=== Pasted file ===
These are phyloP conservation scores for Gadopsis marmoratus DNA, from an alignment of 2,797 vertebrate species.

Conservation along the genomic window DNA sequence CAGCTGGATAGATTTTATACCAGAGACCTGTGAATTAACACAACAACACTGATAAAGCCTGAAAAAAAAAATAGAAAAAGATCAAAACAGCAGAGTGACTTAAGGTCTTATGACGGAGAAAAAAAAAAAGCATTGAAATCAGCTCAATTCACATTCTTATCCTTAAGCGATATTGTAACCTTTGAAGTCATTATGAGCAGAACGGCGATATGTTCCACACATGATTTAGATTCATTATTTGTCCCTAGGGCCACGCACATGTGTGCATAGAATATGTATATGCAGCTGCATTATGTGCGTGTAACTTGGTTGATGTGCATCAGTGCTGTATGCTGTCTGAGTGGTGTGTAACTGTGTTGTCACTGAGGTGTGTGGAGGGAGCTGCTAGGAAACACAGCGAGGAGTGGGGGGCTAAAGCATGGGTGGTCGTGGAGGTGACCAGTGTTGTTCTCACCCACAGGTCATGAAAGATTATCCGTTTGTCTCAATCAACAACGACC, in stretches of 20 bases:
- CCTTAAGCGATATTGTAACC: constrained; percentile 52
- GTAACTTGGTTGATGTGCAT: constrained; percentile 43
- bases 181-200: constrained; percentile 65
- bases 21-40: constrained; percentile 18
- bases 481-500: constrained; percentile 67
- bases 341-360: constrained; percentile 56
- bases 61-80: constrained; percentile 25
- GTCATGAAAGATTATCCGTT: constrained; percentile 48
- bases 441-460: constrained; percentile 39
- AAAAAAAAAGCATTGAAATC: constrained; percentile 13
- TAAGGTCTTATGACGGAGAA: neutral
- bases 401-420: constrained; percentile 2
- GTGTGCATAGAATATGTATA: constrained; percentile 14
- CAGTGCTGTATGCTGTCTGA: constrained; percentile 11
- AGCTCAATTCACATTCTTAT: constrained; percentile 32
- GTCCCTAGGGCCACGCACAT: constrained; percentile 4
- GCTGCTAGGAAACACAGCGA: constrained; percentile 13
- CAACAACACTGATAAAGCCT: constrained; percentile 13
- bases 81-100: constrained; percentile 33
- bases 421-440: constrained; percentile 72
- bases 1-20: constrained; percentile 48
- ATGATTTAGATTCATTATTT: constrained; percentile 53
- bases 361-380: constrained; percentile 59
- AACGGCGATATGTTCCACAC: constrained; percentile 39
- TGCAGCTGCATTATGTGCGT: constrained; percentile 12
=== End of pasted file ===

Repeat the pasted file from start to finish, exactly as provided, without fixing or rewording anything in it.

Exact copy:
These are phyloP conservation scores for Gadopsis marmoratus DNA, from an alignment of 2,797 vertebrate species.

Conservation along the genomic window DNA sequence CAGCTGGATAGATTTTATACCAGAGACCTGTGAATTAACACAACAACACTGATAAAGCCTGAAAAAAAAAATAGAAAAAGATCAAAACAGCAGAGTGACTTAAGGTCTTATGACGGAGAAAAAAAAAAAGCATTGAAATCAGCTCAATTCACATTCTTATCCTTAAGCGATATTGTAACCTTTGAAGTCATTATGAGCAGAACGGCGATATGTTCCACACATGATTTAGATTCATTATTTGTCCCTAGGGCCACGCACATGTGTGCATAGAATATGTATATGCAGCTGCATTATGTGCGTGTAACTTGGTTGATGTGCATCAGTGCTGTATGCTGTCTGAGTGGTGTGTAACTGTGTTGTCACTGAGGTGTGTGGAGGGAGCTGCTAGGAAACACAGCGAGGAGTGGGGGGCTAAAGCATGGGTGGTCGTGGAGGTGACCAGTGTTGTTCTCACCCACAGGTCATGAAAGATTATCCGTTTGTCTCAATCAACAACGACC, in stretches of 20 bases:
- CCTTAAGCGATATTGTAACC: constrained; percentile 52
- GTAACTTGGTTGATGTGCAT: constrained; percentile 43
- bases 181-200: constrained; percentile 65
- bases 21-40: constrained; percentile 18
- bases 481-500: constrained; percentile 67
- bases 341-360: constrained; percentile 56
- bases 61-80: constrained; percentile 25
- GTCATGAAAGATTATCCGTT: constrained; percentile 48
- bases 441-460: constrained; percentile 39
- AAAAAAAAAGCATTGAAATC: constrained; percentile 13
- TAAGGTCTTATGACGGAGAA: neutral
- bases 401-420: constrained; percentile 2
- GTGTGCATAGAATATGTATA: constrained; percentile 14
- CAGTGCTGTATGCTGTCTGA: constrained; percentile 11
- AGCTCAATTCACATTCTTAT: constrained; percentile 32
- GTCCCTAGGGCCACGCACAT: constrained; percentile 4
- GCTGCTAGGAAACACAGCGA: constrained; percentile 13
- CAACAACACTGATAAAGCCT: constrained; percentile 13
- bases 81-100: constrained; percentile 33
- bases 421-440: constrained; percentile 72
- bases 1-20: constrained; percentile 48
- ATGATTTAGATTCATTATTT: constrained; percentile 53
- bases 361-380: constrained; percentile 59
- AACGGCGATATGTTCCACAC: constrained; percentile 39
- TGCAGCTGCATTATGTGCGT: constrained; percentile 12